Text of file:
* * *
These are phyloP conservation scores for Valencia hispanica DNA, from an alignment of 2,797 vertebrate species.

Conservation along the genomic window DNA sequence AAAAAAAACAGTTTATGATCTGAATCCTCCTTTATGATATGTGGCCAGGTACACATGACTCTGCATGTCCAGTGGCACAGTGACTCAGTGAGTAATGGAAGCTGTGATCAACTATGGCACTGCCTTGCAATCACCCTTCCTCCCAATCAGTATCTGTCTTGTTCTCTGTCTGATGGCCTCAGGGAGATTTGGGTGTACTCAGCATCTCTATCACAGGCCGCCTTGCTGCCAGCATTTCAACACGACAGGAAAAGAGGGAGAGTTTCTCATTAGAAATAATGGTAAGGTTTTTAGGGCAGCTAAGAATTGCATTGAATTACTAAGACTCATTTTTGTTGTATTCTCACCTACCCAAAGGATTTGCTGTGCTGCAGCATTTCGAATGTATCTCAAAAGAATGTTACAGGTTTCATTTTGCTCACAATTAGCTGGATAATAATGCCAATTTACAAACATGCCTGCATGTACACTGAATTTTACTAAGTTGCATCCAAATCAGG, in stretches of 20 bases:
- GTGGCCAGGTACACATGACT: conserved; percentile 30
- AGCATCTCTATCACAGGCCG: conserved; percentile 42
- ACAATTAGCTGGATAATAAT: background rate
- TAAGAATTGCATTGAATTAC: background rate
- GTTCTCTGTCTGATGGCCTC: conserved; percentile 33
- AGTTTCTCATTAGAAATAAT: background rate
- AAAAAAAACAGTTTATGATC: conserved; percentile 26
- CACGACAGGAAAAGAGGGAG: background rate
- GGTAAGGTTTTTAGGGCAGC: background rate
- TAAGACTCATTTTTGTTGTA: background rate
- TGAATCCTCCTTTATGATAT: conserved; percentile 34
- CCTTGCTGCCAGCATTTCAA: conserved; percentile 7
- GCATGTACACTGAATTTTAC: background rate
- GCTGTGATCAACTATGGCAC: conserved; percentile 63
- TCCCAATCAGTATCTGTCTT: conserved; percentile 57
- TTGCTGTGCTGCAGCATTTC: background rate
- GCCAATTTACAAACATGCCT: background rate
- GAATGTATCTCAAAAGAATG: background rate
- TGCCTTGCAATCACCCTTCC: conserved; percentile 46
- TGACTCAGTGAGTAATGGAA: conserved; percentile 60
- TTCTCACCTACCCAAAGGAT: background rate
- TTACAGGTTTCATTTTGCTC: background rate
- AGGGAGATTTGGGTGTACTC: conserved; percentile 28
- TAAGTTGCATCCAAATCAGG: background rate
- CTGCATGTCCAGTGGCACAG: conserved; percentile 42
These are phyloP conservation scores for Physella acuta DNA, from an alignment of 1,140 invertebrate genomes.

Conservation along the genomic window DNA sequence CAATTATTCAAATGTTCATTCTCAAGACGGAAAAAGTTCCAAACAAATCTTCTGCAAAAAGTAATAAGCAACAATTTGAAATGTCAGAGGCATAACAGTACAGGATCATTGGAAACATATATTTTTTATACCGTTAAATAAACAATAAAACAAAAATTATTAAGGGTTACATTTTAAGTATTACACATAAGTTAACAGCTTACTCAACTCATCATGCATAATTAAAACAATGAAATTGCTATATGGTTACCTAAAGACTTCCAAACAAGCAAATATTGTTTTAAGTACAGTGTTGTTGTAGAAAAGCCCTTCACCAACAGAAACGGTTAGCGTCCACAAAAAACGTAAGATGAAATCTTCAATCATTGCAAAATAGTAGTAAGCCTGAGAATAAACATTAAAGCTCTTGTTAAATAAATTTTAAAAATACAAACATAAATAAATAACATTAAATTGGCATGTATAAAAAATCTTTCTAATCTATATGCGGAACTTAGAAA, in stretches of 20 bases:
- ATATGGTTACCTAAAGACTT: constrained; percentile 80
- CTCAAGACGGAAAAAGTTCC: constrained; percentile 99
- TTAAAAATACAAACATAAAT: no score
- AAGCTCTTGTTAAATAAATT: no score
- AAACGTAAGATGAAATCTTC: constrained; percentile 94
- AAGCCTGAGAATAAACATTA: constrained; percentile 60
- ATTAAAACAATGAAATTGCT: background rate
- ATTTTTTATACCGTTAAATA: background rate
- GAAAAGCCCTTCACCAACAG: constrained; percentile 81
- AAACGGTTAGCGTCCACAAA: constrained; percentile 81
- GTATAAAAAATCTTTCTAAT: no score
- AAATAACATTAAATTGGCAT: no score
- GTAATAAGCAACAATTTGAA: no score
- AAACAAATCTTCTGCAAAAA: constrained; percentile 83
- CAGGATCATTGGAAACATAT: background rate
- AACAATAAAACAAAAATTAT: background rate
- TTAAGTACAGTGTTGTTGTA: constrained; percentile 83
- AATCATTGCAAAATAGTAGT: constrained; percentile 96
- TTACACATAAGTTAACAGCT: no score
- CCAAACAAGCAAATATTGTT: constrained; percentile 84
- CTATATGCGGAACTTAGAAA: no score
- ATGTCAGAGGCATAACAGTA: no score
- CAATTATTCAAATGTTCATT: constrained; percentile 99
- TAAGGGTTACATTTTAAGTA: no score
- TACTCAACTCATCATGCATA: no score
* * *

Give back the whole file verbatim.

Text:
These are phyloP conservation scores for Valencia hispanica DNA, from an alignment of 2,797 vertebrate species.

Conservation along the genomic window DNA sequence AAAAAAAACAGTTTATGATCTGAATCCTCCTTTATGATATGTGGCCAGGTACACATGACTCTGCATGTCCAGTGGCACAGTGACTCAGTGAGTAATGGAAGCTGTGATCAACTATGGCACTGCCTTGCAATCACCCTTCCTCCCAATCAGTATCTGTCTTGTTCTCTGTCTGATGGCCTCAGGGAGATTTGGGTGTACTCAGCATCTCTATCACAGGCCGCCTTGCTGCCAGCATTTCAACACGACAGGAAAAGAGGGAGAGTTTCTCATTAGAAATAATGGTAAGGTTTTTAGGGCAGCTAAGAATTGCATTGAATTACTAAGACTCATTTTTGTTGTATTCTCACCTACCCAAAGGATTTGCTGTGCTGCAGCATTTCGAATGTATCTCAAAAGAATGTTACAGGTTTCATTTTGCTCACAATTAGCTGGATAATAATGCCAATTTACAAACATGCCTGCATGTACACTGAATTTTACTAAGTTGCATCCAAATCAGG, in stretches of 20 bases:
- GTGGCCAGGTACACATGACT: conserved; percentile 30
- AGCATCTCTATCACAGGCCG: conserved; percentile 42
- ACAATTAGCTGGATAATAAT: background rate
- TAAGAATTGCATTGAATTAC: background rate
- GTTCTCTGTCTGATGGCCTC: conserved; percentile 33
- AGTTTCTCATTAGAAATAAT: background rate
- AAAAAAAACAGTTTATGATC: conserved; percentile 26
- CACGACAGGAAAAGAGGGAG: background rate
- GGTAAGGTTTTTAGGGCAGC: background rate
- TAAGACTCATTTTTGTTGTA: background rate
- TGAATCCTCCTTTATGATAT: conserved; percentile 34
- CCTTGCTGCCAGCATTTCAA: conserved; percentile 7
- GCATGTACACTGAATTTTAC: background rate
- GCTGTGATCAACTATGGCAC: conserved; percentile 63
- TCCCAATCAGTATCTGTCTT: conserved; percentile 57
- TTGCTGTGCTGCAGCATTTC: background rate
- GCCAATTTACAAACATGCCT: background rate
- GAATGTATCTCAAAAGAATG: background rate
- TGCCTTGCAATCACCCTTCC: conserved; percentile 46
- TGACTCAGTGAGTAATGGAA: conserved; percentile 60
- TTCTCACCTACCCAAAGGAT: background rate
- TTACAGGTTTCATTTTGCTC: background rate
- AGGGAGATTTGGGTGTACTC: conserved; percentile 28
- TAAGTTGCATCCAAATCAGG: background rate
- CTGCATGTCCAGTGGCACAG: conserved; percentile 42
These are phyloP conservation scores for Physella acuta DNA, from an alignment of 1,140 invertebrate genomes.

Conservation along the genomic window DNA sequence CAATTATTCAAATGTTCATTCTCAAGACGGAAAAAGTTCCAAACAAATCTTCTGCAAAAAGTAATAAGCAACAATTTGAAATGTCAGAGGCATAACAGTACAGGATCATTGGAAACATATATTTTTTATACCGTTAAATAAACAATAAAACAAAAATTATTAAGGGTTACATTTTAAGTATTACACATAAGTTAACAGCTTACTCAACTCATCATGCATAATTAAAACAATGAAATTGCTATATGGTTACCTAAAGACTTCCAAACAAGCAAATATTGTTTTAAGTACAGTGTTGTTGTAGAAAAGCCCTTCACCAACAGAAACGGTTAGCGTCCACAAAAAACGTAAGATGAAATCTTCAATCATTGCAAAATAGTAGTAAGCCTGAGAATAAACATTAAAGCTCTTGTTAAATAAATTTTAAAAATACAAACATAAATAAATAACATTAAATTGGCATGTATAAAAAATCTTTCTAATCTATATGCGGAACTTAGAAA, in stretches of 20 bases:
- ATATGGTTACCTAAAGACTT: constrained; percentile 80
- CTCAAGACGGAAAAAGTTCC: constrained; percentile 99
- TTAAAAATACAAACATAAAT: no score
- AAGCTCTTGTTAAATAAATT: no score
- AAACGTAAGATGAAATCTTC: constrained; percentile 94
- AAGCCTGAGAATAAACATTA: constrained; percentile 60
- ATTAAAACAATGAAATTGCT: background rate
- ATTTTTTATACCGTTAAATA: background rate
- GAAAAGCCCTTCACCAACAG: constrained; percentile 81
- AAACGGTTAGCGTCCACAAA: constrained; percentile 81
- GTATAAAAAATCTTTCTAAT: no score
- AAATAACATTAAATTGGCAT: no score
- GTAATAAGCAACAATTTGAA: no score
- AAACAAATCTTCTGCAAAAA: constrained; percentile 83
- CAGGATCATTGGAAACATAT: background rate
- AACAATAAAACAAAAATTAT: background rate
- TTAAGTACAGTGTTGTTGTA: constrained; percentile 83
- AATCATTGCAAAATAGTAGT: constrained; percentile 96
- TTACACATAAGTTAACAGCT: no score
- CCAAACAAGCAAATATTGTT: constrained; percentile 84
- CTATATGCGGAACTTAGAAA: no score
- ATGTCAGAGGCATAACAGTA: no score
- CAATTATTCAAATGTTCATT: constrained; percentile 99
- TAAGGGTTACATTTTAAGTA: no score
- TACTCAACTCATCATGCATA: no score